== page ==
Professor of anthropology at the University of Colorado, Margaret Eisenhart, however, does not believe the equity feminism method proposed in all 3 plans is the best way to approach the problem. She says "the changes are all compensatory strategies to provide access to science for previously underrepresented groups. Compensatory strategies treat disadvantaged persons ... but only with the aim of enabling them to measure up to a standard already set by the advantaged group".[15] She believes efforts to increase the diversity of people in science should not depend on new curriculum plans or "outcome measures that focus on conventional science.".[15] In 1994, the National Research Council reported the Pipeline Model to be a flawed approach to the problem, seeing as how it does not provide "insight into how the structure of institutions or the current practices of science need to change before women can comfortably join the ranks of scientists.[14]

Spread of terminology[edit]

The online Stanford Encyclopedia of philosophy has adopted the terminology of Sommers in its article on Liberal Feminism[16] as has Victor Conde's A handbook of international human rights terminology[17] and the Routledge International Encyclopedia of Women.[18] Both these reference works have a single article on "equity vs. gender feminism", though Routledge refers to the latter as "difference feminism".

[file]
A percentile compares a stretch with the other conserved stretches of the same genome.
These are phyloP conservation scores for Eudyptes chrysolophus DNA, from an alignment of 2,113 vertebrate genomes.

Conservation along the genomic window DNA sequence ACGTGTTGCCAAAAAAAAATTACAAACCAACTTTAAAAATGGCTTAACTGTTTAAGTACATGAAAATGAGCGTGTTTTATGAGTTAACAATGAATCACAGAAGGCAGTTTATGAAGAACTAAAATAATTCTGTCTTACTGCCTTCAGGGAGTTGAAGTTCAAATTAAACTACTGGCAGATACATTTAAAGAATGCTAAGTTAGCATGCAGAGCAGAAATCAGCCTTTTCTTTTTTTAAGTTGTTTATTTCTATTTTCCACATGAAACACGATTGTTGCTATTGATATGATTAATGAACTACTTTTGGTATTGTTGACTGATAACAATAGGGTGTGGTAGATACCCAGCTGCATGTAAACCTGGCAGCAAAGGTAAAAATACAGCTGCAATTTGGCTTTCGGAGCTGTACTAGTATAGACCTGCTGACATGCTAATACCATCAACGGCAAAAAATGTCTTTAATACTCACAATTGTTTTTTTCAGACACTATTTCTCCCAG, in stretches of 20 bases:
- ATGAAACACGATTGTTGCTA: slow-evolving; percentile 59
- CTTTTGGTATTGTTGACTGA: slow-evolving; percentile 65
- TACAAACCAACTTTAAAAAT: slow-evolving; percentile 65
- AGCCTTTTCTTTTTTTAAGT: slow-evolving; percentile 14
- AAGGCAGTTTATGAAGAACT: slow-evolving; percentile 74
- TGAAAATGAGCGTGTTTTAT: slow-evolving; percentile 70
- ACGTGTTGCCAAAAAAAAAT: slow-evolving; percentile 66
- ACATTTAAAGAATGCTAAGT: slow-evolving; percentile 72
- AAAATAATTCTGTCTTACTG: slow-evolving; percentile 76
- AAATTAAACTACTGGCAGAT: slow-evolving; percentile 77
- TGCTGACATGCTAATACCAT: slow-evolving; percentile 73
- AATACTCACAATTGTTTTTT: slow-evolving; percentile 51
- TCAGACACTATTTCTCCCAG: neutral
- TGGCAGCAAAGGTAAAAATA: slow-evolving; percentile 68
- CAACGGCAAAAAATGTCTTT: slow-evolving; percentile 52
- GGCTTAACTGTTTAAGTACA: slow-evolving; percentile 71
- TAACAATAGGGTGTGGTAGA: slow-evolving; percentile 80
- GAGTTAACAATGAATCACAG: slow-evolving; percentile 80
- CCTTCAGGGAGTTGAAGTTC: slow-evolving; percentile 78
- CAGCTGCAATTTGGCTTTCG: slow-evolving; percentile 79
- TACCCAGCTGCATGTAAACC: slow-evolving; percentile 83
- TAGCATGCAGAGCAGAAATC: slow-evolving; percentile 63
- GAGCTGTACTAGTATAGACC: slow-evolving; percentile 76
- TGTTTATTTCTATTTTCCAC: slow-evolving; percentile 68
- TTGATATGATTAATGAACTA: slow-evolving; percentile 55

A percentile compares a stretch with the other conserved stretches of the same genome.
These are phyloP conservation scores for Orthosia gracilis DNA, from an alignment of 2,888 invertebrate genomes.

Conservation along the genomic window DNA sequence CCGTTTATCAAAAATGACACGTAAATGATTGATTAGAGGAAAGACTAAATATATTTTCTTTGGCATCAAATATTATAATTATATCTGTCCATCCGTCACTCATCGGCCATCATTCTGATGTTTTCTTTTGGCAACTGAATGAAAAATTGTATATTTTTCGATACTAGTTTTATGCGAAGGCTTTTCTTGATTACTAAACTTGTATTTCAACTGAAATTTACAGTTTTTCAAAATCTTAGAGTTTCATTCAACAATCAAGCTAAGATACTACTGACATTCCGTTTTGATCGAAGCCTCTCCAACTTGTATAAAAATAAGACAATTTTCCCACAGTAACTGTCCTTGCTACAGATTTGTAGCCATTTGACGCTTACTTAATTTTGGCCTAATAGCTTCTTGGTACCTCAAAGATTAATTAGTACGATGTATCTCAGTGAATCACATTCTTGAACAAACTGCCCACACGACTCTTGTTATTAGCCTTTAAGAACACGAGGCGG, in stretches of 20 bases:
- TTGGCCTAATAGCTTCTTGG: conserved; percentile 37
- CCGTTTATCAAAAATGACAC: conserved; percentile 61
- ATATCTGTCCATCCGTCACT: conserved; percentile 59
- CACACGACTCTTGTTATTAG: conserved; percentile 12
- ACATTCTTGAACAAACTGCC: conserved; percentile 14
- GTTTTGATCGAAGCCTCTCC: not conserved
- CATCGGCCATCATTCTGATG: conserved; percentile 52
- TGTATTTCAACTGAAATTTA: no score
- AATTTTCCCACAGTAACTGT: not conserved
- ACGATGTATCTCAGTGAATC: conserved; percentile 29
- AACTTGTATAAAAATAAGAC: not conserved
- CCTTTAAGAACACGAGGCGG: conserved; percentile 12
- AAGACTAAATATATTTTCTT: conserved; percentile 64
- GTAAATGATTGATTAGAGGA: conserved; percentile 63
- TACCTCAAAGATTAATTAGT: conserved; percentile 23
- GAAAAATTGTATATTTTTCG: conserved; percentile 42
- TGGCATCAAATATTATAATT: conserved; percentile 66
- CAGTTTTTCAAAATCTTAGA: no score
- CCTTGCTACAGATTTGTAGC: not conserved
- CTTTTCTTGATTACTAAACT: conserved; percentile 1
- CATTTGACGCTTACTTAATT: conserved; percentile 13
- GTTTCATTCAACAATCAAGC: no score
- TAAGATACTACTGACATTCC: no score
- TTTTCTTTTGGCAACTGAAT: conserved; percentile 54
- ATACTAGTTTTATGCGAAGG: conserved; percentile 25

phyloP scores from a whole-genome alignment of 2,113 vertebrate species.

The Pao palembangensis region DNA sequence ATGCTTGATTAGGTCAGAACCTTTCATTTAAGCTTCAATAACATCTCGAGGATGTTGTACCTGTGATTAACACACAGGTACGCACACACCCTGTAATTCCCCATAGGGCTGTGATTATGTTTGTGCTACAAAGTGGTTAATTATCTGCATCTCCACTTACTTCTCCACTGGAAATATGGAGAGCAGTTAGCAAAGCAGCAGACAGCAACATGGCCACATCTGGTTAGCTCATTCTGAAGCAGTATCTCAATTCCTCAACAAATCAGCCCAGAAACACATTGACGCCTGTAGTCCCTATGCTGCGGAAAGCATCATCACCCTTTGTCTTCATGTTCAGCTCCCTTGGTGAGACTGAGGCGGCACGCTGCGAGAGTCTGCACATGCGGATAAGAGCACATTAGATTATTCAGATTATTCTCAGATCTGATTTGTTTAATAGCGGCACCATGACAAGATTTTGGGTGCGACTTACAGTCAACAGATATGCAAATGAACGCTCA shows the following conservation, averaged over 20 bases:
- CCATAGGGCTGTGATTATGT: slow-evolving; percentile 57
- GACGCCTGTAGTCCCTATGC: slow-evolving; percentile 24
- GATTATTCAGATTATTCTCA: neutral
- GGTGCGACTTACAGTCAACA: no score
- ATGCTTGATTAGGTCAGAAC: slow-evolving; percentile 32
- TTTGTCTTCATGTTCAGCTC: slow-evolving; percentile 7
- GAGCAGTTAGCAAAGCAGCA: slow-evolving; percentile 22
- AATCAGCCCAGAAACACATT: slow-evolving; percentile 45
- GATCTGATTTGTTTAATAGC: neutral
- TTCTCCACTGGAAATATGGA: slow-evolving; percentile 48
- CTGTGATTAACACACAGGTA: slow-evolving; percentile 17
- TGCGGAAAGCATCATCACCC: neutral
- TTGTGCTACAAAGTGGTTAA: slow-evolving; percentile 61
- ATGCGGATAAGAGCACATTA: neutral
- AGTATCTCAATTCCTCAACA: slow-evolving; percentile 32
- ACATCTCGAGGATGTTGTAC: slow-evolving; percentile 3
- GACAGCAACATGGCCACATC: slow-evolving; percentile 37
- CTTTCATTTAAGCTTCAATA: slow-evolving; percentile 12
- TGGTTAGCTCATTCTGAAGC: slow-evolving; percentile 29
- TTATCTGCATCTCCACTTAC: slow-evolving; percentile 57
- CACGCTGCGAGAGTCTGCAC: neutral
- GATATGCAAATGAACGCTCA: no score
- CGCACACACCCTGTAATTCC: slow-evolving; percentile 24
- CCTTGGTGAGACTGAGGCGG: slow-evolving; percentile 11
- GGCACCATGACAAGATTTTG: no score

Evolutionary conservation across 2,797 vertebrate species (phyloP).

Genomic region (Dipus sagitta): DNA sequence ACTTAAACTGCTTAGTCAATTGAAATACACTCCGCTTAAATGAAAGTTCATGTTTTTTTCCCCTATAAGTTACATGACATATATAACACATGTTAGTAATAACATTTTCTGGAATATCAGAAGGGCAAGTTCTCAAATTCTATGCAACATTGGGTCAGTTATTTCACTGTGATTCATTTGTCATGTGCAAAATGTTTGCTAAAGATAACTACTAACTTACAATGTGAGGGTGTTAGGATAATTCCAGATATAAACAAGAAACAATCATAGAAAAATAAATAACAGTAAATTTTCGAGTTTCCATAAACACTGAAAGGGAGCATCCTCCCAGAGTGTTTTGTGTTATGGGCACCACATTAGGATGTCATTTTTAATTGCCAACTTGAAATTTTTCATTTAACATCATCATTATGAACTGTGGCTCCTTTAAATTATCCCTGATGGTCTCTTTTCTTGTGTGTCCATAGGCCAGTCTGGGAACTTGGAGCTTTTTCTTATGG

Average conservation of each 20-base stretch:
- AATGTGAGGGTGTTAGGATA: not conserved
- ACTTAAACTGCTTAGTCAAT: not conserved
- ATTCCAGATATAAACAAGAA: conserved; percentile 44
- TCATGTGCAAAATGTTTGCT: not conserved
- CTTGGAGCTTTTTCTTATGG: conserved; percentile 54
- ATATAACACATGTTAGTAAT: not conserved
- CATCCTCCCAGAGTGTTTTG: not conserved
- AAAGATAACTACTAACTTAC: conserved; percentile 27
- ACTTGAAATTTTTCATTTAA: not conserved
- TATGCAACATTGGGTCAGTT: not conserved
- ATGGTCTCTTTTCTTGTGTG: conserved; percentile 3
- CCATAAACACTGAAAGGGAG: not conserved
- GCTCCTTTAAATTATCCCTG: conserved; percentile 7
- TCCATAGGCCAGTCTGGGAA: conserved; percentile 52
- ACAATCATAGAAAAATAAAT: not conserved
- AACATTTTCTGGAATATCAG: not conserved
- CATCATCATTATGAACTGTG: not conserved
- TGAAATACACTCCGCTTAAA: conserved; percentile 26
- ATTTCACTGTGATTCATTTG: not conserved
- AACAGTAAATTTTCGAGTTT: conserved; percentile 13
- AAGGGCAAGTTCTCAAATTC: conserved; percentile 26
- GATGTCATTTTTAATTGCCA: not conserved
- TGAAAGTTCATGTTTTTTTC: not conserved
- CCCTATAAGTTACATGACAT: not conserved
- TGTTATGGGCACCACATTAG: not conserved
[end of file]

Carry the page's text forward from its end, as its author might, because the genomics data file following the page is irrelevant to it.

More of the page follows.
In a 1995 interview in Mother Jones magazine (about a year after the publication of Sommers' book), Gloria Steinem declared she found it hard to take the classification entirely seriously, and that she did not believe there were really two camps.[19]

See also[edit]

References[edit]

  1. ^ a b c Hoff Sommers, Christina, Who Stole Feminism? How Women Have Betrayed Women (Touchstone/Simon & Schuster, 1995), p. 22
  2. ^ Pinker, Steven, The Blank Slate: The Modern Denial of Human Nature (Viking, 2002), p. 341
  3. ^ Pinker, Steven, The Blank Slate: The Modern Denial of Human Nature (Viking, 2002)
  4. ^ Has Feminism Changed Science, Chapter 2 page 34
  5. ^ Has Feminism Changed Science, Chapter 2, page 34
  6. ^ Has Feminism Changed Science Chapter 3
  7. ^ http://www.nsf.gov/statistics/wmpd/2013/pdf/tab2-2.pdf
  8. ^ Has feminism Changed Science Chapter 3
  9. ^ private sphere relates the societal life which the individual is not intervened directly by governmental or other institutional organizations like the family and home
  10. ^ a professor at Stanford University and a leading international authority on gender and science
  11. ^ Schiebinger Has feminism Changed Science page 61
  12. ^ Vetter, B. Professional Women and Minorities. Washington: Commission on Professionals in Science and Technology, Jan. 1994.
  13. ^ National Science Foundation. Characteristics of Doctoral Scientists and Engineers in the United States: 1995. Arlington, Va., 1997.
  14. ^ a b c Schiebienger, L. Has Feminism Changed Science.Cambridge: Harvard University Press, 1999.
  15. ^ a b c d Eisenhart, M., Finkel, E. "Women (Still) Need Not Apply." The Gender and Science Reader. Ed Muriel Lederman, Ed. Ingrid Bartsch. New York: Routledge, 2001. 14-20. Print.
  16. ^ Liberal Feminism
  17. ^ Conde, Victor (2004). A handbook of international human rights terminology. University of Nebraska Press. p. 96. ISBN 9780803215344. 
  18. ^ Kramarae, Cheris; Dale Spender (2000). Routledge International Encyclopedia of Women: Education: Health to Hypertension. Taylor & Francis. p. 612. ISBN 9780415920889. 
  19. ^ Gorney, Cynthia (1995). "Gloria". Mother Jones (Mother Jones) 20 (6): 22. 

External links[edit]